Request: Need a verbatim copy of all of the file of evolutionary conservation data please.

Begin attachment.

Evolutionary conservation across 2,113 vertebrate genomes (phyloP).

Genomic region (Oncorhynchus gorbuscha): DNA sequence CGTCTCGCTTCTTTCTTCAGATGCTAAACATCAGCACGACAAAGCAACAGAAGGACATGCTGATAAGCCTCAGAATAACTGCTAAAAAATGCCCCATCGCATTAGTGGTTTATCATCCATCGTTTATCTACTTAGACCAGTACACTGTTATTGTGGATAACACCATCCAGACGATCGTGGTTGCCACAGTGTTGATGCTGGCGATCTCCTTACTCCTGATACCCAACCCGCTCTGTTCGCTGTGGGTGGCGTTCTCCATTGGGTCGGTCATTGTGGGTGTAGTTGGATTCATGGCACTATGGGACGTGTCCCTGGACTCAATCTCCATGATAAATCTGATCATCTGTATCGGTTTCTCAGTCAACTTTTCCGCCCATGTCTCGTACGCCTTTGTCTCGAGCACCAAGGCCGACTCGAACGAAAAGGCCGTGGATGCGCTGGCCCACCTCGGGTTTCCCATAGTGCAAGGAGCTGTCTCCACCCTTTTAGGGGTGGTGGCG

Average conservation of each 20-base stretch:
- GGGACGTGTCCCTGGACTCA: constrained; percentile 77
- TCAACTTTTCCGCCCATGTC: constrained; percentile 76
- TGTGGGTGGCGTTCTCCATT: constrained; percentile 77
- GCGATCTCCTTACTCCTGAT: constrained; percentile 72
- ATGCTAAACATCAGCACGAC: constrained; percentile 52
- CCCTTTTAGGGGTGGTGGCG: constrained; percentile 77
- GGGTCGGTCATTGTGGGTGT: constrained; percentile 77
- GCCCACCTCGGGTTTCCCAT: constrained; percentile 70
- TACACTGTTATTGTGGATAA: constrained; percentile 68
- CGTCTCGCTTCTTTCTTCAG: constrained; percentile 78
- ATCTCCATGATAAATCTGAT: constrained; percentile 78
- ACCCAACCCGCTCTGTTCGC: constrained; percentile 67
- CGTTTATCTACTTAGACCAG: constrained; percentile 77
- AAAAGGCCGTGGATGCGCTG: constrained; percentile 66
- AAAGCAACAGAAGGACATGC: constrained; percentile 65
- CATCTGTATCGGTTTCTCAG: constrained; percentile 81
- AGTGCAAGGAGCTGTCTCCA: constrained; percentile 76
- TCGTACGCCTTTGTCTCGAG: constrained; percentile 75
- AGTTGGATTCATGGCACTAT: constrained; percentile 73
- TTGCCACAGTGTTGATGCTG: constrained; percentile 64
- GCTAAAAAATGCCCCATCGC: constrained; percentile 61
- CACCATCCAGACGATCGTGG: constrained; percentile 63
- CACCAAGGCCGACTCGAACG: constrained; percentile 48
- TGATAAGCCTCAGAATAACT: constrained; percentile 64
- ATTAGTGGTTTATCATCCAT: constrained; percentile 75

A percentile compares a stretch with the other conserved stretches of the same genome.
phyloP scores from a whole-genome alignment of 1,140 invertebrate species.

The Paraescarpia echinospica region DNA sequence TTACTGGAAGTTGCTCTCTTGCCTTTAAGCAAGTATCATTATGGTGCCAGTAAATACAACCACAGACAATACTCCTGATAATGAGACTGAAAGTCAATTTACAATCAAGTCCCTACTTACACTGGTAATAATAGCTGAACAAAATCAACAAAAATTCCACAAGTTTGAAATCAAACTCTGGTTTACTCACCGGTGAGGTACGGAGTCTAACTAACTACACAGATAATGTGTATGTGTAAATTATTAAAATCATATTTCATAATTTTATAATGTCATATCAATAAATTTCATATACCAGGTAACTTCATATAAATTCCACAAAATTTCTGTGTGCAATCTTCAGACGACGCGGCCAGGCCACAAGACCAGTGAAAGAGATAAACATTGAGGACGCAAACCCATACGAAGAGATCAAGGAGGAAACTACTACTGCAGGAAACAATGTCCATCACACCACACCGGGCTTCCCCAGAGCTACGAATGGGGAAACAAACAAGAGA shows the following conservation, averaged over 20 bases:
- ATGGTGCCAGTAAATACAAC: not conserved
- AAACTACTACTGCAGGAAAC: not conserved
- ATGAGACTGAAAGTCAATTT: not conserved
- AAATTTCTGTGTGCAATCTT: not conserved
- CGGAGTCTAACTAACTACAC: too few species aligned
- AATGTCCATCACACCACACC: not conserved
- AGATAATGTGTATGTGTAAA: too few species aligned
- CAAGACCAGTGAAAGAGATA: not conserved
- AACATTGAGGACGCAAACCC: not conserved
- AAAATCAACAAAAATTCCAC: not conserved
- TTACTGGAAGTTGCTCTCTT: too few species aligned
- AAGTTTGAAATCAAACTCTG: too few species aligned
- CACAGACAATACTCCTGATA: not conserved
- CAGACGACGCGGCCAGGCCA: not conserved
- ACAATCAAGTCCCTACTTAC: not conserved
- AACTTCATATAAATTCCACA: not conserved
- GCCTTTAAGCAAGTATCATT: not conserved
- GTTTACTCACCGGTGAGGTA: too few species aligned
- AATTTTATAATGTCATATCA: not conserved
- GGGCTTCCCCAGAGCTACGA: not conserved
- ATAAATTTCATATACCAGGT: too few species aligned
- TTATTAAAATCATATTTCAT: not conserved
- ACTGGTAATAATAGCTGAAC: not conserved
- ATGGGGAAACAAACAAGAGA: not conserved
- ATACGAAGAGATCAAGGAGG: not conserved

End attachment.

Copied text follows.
Evolutionary conservation across 2,113 vertebrate genomes (phyloP).

Genomic region (Oncorhynchus gorbuscha): DNA sequence CGTCTCGCTTCTTTCTTCAGATGCTAAACATCAGCACGACAAAGCAACAGAAGGACATGCTGATAAGCCTCAGAATAACTGCTAAAAAATGCCCCATCGCATTAGTGGTTTATCATCCATCGTTTATCTACTTAGACCAGTACACTGTTATTGTGGATAACACCATCCAGACGATCGTGGTTGCCACAGTGTTGATGCTGGCGATCTCCTTACTCCTGATACCCAACCCGCTCTGTTCGCTGTGGGTGGCGTTCTCCATTGGGTCGGTCATTGTGGGTGTAGTTGGATTCATGGCACTATGGGACGTGTCCCTGGACTCAATCTCCATGATAAATCTGATCATCTGTATCGGTTTCTCAGTCAACTTTTCCGCCCATGTCTCGTACGCCTTTGTCTCGAGCACCAAGGCCGACTCGAACGAAAAGGCCGTGGATGCGCTGGCCCACCTCGGGTTTCCCATAGTGCAAGGAGCTGTCTCCACCCTTTTAGGGGTGGTGGCG

Average conservation of each 20-base stretch:
- GGGACGTGTCCCTGGACTCA: constrained; percentile 77
- TCAACTTTTCCGCCCATGTC: constrained; percentile 76
- TGTGGGTGGCGTTCTCCATT: constrained; percentile 77
- GCGATCTCCTTACTCCTGAT: constrained; percentile 72
- ATGCTAAACATCAGCACGAC: constrained; percentile 52
- CCCTTTTAGGGGTGGTGGCG: constrained; percentile 77
- GGGTCGGTCATTGTGGGTGT: constrained; percentile 77
- GCCCACCTCGGGTTTCCCAT: constrained; percentile 70
- TACACTGTTATTGTGGATAA: constrained; percentile 68
- CGTCTCGCTTCTTTCTTCAG: constrained; percentile 78
- ATCTCCATGATAAATCTGAT: constrained; percentile 78
- ACCCAACCCGCTCTGTTCGC: constrained; percentile 67
- CGTTTATCTACTTAGACCAG: constrained; percentile 77
- AAAAGGCCGTGGATGCGCTG: constrained; percentile 66
- AAAGCAACAGAAGGACATGC: constrained; percentile 65
- CATCTGTATCGGTTTCTCAG: constrained; percentile 81
- AGTGCAAGGAGCTGTCTCCA: constrained; percentile 76
- TCGTACGCCTTTGTCTCGAG: constrained; percentile 75
- AGTTGGATTCATGGCACTAT: constrained; percentile 73
- TTGCCACAGTGTTGATGCTG: constrained; percentile 64
- GCTAAAAAATGCCCCATCGC: constrained; percentile 61
- CACCATCCAGACGATCGTGG: constrained; percentile 63
- CACCAAGGCCGACTCGAACG: constrained; percentile 48
- TGATAAGCCTCAGAATAACT: constrained; percentile 64
- ATTAGTGGTTTATCATCCAT: constrained; percentile 75

A percentile compares a stretch with the other conserved stretches of the same genome.
phyloP scores from a whole-genome alignment of 1,140 invertebrate species.

The Paraescarpia echinospica region DNA sequence TTACTGGAAGTTGCTCTCTTGCCTTTAAGCAAGTATCATTATGGTGCCAGTAAATACAACCACAGACAATACTCCTGATAATGAGACTGAAAGTCAATTTACAATCAAGTCCCTACTTACACTGGTAATAATAGCTGAACAAAATCAACAAAAATTCCACAAGTTTGAAATCAAACTCTGGTTTACTCACCGGTGAGGTACGGAGTCTAACTAACTACACAGATAATGTGTATGTGTAAATTATTAAAATCATATTTCATAATTTTATAATGTCATATCAATAAATTTCATATACCAGGTAACTTCATATAAATTCCACAAAATTTCTGTGTGCAATCTTCAGACGACGCGGCCAGGCCACAAGACCAGTGAAAGAGATAAACATTGAGGACGCAAACCCATACGAAGAGATCAAGGAGGAAACTACTACTGCAGGAAACAATGTCCATCACACCACACCGGGCTTCCCCAGAGCTACGAATGGGGAAACAAACAAGAGA shows the following conservation, averaged over 20 bases:
- ATGGTGCCAGTAAATACAAC: not conserved
- AAACTACTACTGCAGGAAAC: not conserved
- ATGAGACTGAAAGTCAATTT: not conserved
- AAATTTCTGTGTGCAATCTT: not conserved
- CGGAGTCTAACTAACTACAC: too few species aligned
- AATGTCCATCACACCACACC: not conserved
- AGATAATGTGTATGTGTAAA: too few species aligned
- CAAGACCAGTGAAAGAGATA: not conserved
- AACATTGAGGACGCAAACCC: not conserved
- AAAATCAACAAAAATTCCAC: not conserved
- TTACTGGAAGTTGCTCTCTT: too few species aligned
- AAGTTTGAAATCAAACTCTG: too few species aligned
- CACAGACAATACTCCTGATA: not conserved
- CAGACGACGCGGCCAGGCCA: not conserved
- ACAATCAAGTCCCTACTTAC: not conserved
- AACTTCATATAAATTCCACA: not conserved
- GCCTTTAAGCAAGTATCATT: not conserved
- GTTTACTCACCGGTGAGGTA: too few species aligned
- AATTTTATAATGTCATATCA: not conserved
- GGGCTTCCCCAGAGCTACGA: not conserved
- ATAAATTTCATATACCAGGT: too few species aligned
- TTATTAAAATCATATTTCAT: not conserved
- ACTGGTAATAATAGCTGAAC: not conserved
- ATGGGGAAACAAACAAGAGA: not conserved
- ATACGAAGAGATCAAGGAGG: not conserved